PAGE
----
The topic of the eternal subordination of the Son (ESS) has become a popular discussion among evangelical theologians in the last hundred years. This is an important discussion because it describes our view of the economy of the Trinity, the works of God, and the nature of Christ. Care and nuance must be given to defend the biblical position while affirming historical orthodoxy.
If you don’t know what some of this means, don’t worry. I’ll do my best to define everything as we go. I will also bold important points if it would be helpful for you to skim. Here is my table of contents:
- How History and Scripture Work Together to Inform Us
- How the Persons of The Trinity Might Work Together
- What Is Eternal Subordination?
- How Jesus Spoke of His Relationship with the Father
- Eternal Subordination Arguments from The Epistles
- The Distinction Between Ad Extra and Ad Intra
- How Augustine Informs Eternal Subordination
- How John Owen Viewed Eternal Subordination
- Contemporary Arguments Against Eternal Subordination
- Contemporary Arguments for Eternal Subordination
- Eternal Subordination and The Glory of the Christ
The Bible teaches that our Lord Jesus is coequal and coeternal to the Father and yet eternally subordinate to God the Father. Christian discussions throughout history inform us on the nuance, implications, and composition of this issue.
How History and Scripture Work Together to Inform Us
Christian epistemology has always affirmed and must always affirm that the Bible is our only source of inerrant, infallible knowledge. The words of Scripture carry utmost authority, and they are God’s intended revelation of himself to humanity.
The climax of the Bible is the incarnation of Jesus Christ, God in the flesh, who gives us the most clear understanding of God. “For the entire fullness of God’s nature dwells bodily in Christ” (Colossians 1:1).
As such, our understanding of the nature of Christ and the relationships between the Father, Son, and Holy Spirit must be gleaned from Scripture. Nothing else has the authority to speak on the nature of God.
Throughout history, many Christian theologians have searched the Scripture to codify a biblical understanding of the doctrine of the Trinity. Brothers such as Tertullian, Origen, Augustine of Hippo, John Owen, John Calvin, and more have written extensively on the topic of subordination or gradational authority between the members of the Trinity.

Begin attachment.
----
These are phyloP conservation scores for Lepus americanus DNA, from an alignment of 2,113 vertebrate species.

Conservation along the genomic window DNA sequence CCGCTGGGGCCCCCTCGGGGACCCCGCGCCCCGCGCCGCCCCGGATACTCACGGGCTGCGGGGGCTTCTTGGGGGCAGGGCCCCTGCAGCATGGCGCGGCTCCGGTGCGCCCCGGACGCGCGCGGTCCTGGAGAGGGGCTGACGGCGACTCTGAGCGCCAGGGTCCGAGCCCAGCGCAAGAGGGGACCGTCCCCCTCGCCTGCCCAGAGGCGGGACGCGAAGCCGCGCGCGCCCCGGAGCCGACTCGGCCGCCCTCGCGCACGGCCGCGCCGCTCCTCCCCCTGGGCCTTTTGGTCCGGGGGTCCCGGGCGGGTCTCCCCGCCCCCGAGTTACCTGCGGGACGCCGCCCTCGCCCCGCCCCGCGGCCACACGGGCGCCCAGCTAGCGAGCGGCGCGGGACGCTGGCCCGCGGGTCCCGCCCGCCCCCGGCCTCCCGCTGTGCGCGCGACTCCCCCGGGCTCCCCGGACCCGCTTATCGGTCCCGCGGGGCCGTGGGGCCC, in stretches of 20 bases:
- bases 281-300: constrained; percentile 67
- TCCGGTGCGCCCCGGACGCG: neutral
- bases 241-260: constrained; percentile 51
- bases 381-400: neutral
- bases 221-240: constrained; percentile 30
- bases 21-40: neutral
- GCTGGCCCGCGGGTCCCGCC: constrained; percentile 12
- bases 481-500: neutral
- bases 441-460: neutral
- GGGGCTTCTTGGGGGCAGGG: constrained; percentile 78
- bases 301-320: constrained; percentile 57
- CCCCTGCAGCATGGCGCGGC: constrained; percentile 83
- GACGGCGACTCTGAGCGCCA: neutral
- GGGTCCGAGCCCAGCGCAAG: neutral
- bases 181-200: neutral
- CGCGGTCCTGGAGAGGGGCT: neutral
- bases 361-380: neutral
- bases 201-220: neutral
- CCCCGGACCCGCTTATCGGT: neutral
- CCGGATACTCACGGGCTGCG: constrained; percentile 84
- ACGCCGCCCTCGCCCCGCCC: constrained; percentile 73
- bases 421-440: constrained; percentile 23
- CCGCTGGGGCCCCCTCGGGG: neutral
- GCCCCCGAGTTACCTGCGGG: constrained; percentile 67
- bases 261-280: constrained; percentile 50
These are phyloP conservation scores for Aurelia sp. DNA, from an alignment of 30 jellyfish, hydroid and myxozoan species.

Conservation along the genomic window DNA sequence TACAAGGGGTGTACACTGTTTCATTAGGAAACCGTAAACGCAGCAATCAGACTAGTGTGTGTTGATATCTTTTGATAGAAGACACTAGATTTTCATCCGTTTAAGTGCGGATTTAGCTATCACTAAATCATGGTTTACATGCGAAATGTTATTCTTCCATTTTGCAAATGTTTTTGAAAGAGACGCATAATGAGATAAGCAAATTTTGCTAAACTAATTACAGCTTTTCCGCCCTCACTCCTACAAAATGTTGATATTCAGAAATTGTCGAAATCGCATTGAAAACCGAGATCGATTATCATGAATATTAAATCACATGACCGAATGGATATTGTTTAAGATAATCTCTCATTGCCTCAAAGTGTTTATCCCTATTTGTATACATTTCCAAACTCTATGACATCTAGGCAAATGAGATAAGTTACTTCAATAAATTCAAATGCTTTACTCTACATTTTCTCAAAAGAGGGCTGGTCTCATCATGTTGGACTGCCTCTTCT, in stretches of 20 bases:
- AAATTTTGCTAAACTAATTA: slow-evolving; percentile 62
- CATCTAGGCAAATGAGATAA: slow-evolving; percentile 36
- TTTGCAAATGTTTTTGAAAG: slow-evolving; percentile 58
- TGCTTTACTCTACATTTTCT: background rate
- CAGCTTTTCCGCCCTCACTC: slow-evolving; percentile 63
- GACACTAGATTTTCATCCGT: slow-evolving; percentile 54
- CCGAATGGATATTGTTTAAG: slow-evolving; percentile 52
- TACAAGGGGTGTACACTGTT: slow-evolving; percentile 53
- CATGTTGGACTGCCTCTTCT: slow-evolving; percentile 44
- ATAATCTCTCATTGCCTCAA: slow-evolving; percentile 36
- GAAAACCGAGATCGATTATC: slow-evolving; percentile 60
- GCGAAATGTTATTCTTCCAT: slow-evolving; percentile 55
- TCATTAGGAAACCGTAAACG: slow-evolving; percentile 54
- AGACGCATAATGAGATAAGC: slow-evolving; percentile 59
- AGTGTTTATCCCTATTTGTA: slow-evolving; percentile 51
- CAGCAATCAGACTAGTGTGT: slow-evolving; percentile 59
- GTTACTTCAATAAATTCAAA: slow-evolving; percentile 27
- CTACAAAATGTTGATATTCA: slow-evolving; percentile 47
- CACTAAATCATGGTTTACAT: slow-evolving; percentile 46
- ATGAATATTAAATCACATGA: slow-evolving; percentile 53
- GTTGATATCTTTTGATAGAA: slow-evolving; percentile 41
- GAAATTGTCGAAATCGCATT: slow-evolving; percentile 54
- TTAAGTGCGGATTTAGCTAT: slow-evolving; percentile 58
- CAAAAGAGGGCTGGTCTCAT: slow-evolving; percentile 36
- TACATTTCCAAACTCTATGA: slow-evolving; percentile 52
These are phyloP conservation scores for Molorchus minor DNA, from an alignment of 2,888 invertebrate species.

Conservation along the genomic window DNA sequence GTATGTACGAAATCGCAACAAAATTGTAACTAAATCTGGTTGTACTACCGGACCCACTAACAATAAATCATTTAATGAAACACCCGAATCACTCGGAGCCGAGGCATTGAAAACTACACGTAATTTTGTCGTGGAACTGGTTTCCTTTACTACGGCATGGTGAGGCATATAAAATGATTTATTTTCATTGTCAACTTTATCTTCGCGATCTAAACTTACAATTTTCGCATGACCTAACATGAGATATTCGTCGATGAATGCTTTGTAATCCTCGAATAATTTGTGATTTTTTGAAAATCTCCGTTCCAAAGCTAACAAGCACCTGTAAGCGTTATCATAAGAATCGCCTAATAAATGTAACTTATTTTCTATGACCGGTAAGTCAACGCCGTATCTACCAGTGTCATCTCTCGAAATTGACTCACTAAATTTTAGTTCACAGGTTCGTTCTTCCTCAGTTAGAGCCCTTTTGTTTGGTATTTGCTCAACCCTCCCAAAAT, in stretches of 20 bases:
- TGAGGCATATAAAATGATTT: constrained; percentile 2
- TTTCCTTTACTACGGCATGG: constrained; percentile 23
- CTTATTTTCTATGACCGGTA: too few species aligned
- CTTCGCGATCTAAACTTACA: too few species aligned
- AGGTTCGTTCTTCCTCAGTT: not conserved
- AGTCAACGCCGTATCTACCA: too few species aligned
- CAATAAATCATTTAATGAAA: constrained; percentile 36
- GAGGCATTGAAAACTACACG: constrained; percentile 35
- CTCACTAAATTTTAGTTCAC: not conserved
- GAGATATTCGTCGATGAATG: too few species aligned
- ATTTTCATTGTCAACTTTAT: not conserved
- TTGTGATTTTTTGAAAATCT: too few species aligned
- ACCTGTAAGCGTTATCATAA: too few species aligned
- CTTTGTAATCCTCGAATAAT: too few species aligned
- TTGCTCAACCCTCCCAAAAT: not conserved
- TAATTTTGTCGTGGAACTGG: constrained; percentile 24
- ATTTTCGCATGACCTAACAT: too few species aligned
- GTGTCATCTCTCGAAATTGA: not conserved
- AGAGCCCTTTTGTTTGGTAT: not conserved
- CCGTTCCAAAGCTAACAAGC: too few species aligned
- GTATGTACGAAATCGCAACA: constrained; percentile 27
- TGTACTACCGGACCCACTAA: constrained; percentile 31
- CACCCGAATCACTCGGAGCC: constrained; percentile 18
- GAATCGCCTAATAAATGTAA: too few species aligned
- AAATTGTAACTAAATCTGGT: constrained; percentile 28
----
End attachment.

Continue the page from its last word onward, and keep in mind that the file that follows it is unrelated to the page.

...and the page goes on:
We look to history to help us understand the continuing conversation around the Trinity, how Christians have understood the Bible, and what categories might be helpful as we study. The Bible is our source; history can help us interpret and guard us from heresy.
How the Persons of The Trinity Might Work Together
The church has always believed that there is economy within the Trinity. Defined simply, the economy of the Trinity is the way that the persons of the Trinity interact with one another.
God is one in nature and essence, but God is three unique persons
The Father, Son, and Spirit have eternally had a relationship with one another and each has had a unique role in God’s work in creation. There are two helpful examples of the individuality and work of the persons of God.
First, each person of the Trinity has a unique role in salvation. Looking closely at Ephesians 1 can give us a clear picture of Trinitarian soteriology.
- The Father predestined us to be adopted into his eternal family and to receive every spiritual blessing (vv. 3-4). Predestination is an act attributed to the Father who “purposed in Christ” our salvation (v. 9).
- We have redemption through the blood of the Son shed on the cross (v. 7). God the Father did not come to earth as the incarnate Christ, God the Son did. The Son made the propitiation for our sins.
- The Holy Spirit then applies the finished work of Christ and seals us for the day we will be fully redeemed (vv. 13-14).
Second, Trinitarian interaction is also seen at the baptism of Jesus. This is one of the most cited events in Scripture to exemplify the unique interactions of the Father, Son, and Holy Spirit together. The work of the Son is clear in the Lukan passage (Luke. 3:21-22).
- The Son is being baptized.
- The Spirit descends on Jesus “in a physical appearance like a dove” (v. 22).
- The Father speaks audibly from heaven, saying, “You are my beloved Son; with you I am well-pleased” (v. 22).
Each member of the Trinity interacts with one another in this passage, and it is plain that there are relational dynamics between the persons. This is what is meant by the term economy. The relevant question for this conversation will be whether there is eternal subordination in the economy of the Trinity.
What Is Eternal Subordination?
The idea of eternal subordination sometimes is communicated in other terms with different nuance.
While I will use the term “eternal subordination of the Son” (ESS), it is also often referred to as eternal function subordination (EFS).